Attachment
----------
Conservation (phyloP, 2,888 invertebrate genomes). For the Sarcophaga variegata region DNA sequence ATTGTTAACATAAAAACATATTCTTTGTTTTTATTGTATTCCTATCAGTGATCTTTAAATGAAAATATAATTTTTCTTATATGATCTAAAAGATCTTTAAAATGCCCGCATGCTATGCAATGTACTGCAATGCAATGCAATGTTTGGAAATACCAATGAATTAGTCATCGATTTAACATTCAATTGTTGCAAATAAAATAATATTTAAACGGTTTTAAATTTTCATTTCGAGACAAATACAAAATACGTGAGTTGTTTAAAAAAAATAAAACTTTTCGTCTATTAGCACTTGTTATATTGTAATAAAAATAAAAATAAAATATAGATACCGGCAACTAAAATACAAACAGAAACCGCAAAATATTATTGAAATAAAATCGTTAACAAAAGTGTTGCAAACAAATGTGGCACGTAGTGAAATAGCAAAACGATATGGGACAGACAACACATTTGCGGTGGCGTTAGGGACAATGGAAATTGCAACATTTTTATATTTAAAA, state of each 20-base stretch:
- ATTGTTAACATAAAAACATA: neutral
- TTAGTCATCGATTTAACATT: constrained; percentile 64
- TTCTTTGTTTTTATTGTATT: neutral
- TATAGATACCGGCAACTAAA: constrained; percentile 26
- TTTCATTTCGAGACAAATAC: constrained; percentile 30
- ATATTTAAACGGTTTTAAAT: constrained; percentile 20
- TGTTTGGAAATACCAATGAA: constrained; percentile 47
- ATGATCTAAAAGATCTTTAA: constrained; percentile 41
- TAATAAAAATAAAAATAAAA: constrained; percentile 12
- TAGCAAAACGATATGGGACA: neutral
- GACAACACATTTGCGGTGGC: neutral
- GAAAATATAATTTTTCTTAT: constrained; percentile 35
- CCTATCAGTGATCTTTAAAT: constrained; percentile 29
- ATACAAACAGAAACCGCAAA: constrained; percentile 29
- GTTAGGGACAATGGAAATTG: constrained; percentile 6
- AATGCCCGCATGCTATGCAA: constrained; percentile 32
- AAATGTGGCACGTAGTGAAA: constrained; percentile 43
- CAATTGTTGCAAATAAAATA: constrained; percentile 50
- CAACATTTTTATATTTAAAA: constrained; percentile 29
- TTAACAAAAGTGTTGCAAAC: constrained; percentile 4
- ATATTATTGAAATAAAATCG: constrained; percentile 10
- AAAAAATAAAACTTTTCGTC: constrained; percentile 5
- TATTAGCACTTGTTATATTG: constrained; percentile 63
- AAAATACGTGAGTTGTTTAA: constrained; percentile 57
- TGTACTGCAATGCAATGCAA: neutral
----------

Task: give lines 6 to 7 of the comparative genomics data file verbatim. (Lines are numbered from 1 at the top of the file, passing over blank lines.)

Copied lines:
- TTTCATTTCGAGACAAATAC: constrained; percentile 30
- ATATTTAAACGGTTTTAAAT: constrained; percentile 20